Grant Money Increases City Clerk’s Capacity In Effort to Increase Voter Enagement • Long Beach Post


Voters outside the 4th Street Senior Center wait in line for the photo booth at the Place Make the Vote event during the June 7 primary. Photo by Jason Ruiz. 

In continuing its partnership with City Fabrick to try and stimulate higher rates of voter turnouts in areas that have historically seen few people participate, the Long Beach City Clerk’s office accepted a portion of a grant last night that will help provide for additional coverage during the November elections.

The two partnered earlier this year, along with the Long Beach Rising, Cal State Long Beach and the Los Angeles County Registrar-Recorder County Clerk’s office in a “Place-Make the Vote” function. Essentially a party at the polls, City Fabrick helped turn a senior center on 4th Street into a destination for food, fund and casting a ballot.

“The idea that we had for Place Make the Vote was to use people, use place-making as a way to expand voter engagement and hopefully get voters to linger with their fellow residents and hopefully spark the synapses in the community to continue being civically engaged,” said City Fabrick Executive Director Brian Ulaszewski.

That party at the polls resulted in a spike in provisional ballots cast at the location where they launched their prototype during the June primary. Ulaszewski has plans to expand to four locations during the November 8 election, when the country will elect its next president, and locally, voters could determine the fate of medical and recreational marijuana.

“That was something that we could really point to as a success,” Ulaszewski said of the provisional ballots. “We had people walking up and asking ‘Hey, can I vote here? I live in North Long Beach or I live in Santa Monica.’ We saw that voters saw it and just wanted to participate.”

The $30,000 awarded to the city clerk’s office was part of a larger grant that City Fabrick was awarded in April when it won one of the Knight Cities Challenge grants. It will help pay for a specialist for the city clerk to help plan for and execute the four separate Place Make the Vote events in November.

City Fabrick was awarded the one-year $153,600 grant by Knight Cities, which helped the firm create its kits for the Place Make the Vote initiative, which included a parklet, photo booth, food trucks and giant Jenga games for voters to enjoy as they waited to vote or mingled with neighbors afterward.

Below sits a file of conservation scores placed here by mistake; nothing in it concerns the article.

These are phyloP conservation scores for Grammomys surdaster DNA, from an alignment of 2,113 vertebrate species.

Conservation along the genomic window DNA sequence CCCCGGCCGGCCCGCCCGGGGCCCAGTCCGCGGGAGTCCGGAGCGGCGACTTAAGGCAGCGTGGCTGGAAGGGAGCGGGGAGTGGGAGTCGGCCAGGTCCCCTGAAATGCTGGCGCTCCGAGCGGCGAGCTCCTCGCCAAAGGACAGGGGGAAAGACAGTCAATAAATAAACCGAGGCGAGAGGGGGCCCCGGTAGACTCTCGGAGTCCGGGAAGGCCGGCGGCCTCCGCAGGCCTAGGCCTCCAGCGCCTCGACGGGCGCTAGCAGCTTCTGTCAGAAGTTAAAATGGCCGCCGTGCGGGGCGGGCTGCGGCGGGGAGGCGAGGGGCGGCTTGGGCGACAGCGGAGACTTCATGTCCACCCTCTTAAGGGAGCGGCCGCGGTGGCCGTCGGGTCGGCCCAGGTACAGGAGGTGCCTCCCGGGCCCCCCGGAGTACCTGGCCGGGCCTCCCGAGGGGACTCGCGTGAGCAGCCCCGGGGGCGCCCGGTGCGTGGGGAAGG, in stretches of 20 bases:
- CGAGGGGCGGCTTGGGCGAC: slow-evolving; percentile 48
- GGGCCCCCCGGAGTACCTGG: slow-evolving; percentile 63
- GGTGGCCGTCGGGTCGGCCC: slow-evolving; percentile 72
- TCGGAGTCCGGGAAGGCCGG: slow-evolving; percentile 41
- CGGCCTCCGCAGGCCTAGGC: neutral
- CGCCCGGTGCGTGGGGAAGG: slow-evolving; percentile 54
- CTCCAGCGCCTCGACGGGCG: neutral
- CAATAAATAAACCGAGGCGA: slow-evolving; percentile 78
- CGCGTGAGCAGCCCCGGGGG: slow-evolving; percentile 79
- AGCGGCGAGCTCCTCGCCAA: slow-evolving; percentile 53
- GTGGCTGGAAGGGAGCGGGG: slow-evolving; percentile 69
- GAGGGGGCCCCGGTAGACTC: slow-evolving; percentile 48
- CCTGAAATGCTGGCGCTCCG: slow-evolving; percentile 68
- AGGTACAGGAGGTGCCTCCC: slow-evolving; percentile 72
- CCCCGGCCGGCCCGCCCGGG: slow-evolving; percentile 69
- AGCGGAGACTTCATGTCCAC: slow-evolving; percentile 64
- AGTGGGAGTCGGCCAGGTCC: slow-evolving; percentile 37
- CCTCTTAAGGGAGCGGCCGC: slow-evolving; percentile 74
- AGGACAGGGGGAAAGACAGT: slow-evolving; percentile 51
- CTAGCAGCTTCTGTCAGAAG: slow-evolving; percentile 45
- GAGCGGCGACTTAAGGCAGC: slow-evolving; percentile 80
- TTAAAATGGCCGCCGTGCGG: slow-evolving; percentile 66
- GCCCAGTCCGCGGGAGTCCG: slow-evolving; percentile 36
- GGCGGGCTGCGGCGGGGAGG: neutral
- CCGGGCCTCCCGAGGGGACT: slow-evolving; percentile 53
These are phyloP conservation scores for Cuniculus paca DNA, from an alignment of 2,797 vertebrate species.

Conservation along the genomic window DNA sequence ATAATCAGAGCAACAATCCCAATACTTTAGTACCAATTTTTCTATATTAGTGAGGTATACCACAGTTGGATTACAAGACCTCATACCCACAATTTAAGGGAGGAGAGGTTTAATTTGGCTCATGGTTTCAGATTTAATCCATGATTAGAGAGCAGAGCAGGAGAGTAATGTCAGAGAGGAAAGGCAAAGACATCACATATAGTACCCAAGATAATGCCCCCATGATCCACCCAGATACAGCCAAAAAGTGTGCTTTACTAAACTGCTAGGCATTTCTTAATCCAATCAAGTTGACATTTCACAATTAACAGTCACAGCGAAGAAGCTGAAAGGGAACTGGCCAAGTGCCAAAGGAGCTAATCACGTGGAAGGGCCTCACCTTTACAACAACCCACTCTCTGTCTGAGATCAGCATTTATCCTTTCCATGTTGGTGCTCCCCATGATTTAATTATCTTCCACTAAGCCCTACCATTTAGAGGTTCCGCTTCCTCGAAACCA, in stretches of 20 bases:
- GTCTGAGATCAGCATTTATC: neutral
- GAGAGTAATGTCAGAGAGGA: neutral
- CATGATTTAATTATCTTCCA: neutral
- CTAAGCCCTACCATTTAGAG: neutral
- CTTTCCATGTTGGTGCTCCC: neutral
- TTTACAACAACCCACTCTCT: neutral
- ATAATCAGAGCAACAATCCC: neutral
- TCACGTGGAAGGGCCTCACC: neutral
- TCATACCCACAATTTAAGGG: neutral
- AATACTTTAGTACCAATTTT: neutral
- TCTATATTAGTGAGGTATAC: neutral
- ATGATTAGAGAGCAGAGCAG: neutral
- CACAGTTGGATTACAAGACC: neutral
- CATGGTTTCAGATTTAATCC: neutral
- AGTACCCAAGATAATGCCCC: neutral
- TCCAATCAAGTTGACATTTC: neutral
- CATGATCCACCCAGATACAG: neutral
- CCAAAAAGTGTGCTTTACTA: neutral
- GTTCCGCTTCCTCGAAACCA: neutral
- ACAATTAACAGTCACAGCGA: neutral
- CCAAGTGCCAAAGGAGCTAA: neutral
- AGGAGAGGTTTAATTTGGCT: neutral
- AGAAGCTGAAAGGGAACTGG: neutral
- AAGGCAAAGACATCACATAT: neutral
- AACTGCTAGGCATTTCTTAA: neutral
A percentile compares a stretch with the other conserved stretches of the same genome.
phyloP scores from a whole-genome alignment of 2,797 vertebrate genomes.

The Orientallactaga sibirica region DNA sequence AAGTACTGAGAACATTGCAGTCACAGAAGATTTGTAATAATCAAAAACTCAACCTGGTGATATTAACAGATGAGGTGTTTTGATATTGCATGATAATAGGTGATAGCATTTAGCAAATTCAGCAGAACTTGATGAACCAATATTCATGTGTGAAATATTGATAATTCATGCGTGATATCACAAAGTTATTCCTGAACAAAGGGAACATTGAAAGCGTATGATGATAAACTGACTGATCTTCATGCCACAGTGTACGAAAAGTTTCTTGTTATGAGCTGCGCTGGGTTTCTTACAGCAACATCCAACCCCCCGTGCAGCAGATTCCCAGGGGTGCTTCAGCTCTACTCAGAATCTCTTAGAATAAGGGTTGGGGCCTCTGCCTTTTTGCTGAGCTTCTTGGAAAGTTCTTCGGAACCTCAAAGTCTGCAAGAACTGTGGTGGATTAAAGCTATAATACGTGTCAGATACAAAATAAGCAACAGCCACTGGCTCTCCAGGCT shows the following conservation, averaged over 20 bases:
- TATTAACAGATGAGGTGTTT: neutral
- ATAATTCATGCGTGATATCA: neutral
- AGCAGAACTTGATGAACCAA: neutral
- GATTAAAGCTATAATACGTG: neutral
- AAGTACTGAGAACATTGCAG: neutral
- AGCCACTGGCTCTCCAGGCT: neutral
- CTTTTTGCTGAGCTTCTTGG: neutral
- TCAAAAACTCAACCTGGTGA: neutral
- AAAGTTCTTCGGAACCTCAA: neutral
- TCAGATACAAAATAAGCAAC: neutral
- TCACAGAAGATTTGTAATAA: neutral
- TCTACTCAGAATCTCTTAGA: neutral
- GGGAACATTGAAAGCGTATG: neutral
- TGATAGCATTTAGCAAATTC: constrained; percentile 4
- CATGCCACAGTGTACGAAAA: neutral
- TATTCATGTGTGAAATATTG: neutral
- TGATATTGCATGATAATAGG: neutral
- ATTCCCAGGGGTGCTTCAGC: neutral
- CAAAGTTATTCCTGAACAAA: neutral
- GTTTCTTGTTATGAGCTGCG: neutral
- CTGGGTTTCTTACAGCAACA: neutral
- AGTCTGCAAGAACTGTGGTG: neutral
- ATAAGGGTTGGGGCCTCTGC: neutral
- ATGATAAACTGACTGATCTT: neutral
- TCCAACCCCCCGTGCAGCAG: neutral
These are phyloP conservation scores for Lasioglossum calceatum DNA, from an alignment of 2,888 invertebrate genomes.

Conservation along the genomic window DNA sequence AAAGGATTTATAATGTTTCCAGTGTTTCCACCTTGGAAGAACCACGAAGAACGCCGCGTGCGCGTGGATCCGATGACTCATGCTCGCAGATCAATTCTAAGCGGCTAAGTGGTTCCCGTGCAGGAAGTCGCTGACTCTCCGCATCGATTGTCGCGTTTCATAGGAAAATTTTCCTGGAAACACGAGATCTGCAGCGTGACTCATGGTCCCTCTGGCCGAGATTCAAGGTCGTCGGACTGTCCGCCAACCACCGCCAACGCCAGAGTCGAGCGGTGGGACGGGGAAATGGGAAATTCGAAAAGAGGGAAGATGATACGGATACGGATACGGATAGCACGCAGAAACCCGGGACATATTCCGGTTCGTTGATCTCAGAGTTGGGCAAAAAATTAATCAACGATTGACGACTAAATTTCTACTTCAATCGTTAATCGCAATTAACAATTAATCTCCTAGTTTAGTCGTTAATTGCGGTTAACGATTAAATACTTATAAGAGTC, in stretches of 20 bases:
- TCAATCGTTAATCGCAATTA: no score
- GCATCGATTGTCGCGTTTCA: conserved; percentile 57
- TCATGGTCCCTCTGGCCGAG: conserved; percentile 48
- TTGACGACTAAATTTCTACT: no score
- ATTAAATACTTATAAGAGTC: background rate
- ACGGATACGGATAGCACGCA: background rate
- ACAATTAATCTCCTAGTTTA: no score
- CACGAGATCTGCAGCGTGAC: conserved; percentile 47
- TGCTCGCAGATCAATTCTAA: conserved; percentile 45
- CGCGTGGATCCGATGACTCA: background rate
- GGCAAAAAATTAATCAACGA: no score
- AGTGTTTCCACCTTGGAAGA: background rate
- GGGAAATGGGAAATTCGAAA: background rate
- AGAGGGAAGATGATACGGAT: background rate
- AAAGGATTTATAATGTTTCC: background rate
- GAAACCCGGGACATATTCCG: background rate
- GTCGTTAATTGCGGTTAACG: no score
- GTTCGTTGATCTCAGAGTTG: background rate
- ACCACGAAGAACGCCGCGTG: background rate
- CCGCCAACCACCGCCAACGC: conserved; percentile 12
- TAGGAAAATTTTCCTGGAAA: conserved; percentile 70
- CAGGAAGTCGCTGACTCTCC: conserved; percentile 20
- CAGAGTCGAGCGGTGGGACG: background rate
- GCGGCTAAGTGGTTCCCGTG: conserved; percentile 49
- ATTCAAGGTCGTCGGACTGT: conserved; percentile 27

Their efforts were lauded by the council, some of whom shared stories of similar efforts undertaken by individuals in their own communities.


Fifth District Councilwoman Stacy Mungo said that what makes the Place Make the Vote effort more powerful is that City Fabrick has made the signage and materials readily available to be printed by individuals, something that could extend the idea past the people currently executing it. She said a 93-year old woman in her district, a poll worker for 35 years, had turned her station into one of the higher turnouts in the city but she won’t be around forever, which makes City Fabrick’s efforts and templates all the more important.

“What you’re doing is meaningful and powerful, and the fact that you’re providing the tools for it to be carried on past a single person is remarkable,” Mungo said.

Cracking the code of increasing voter turnout has been something that the city has struggled with historically. Though it fairs better in presidential election years, average voter turnout has hovered around 20 percent in midterm elections. Vice Mayor Rex Richardson pointed to the hard data of the influx of provisional ballots cast at the place making event in June as potential that this effort could be on the right path.

“A lot of folks believe they have it down to a science, but every once in a while, there’s an innovative idea and it changes the way things operate across the country,” Richardson said. “This is one of those things that I think has that potential.”

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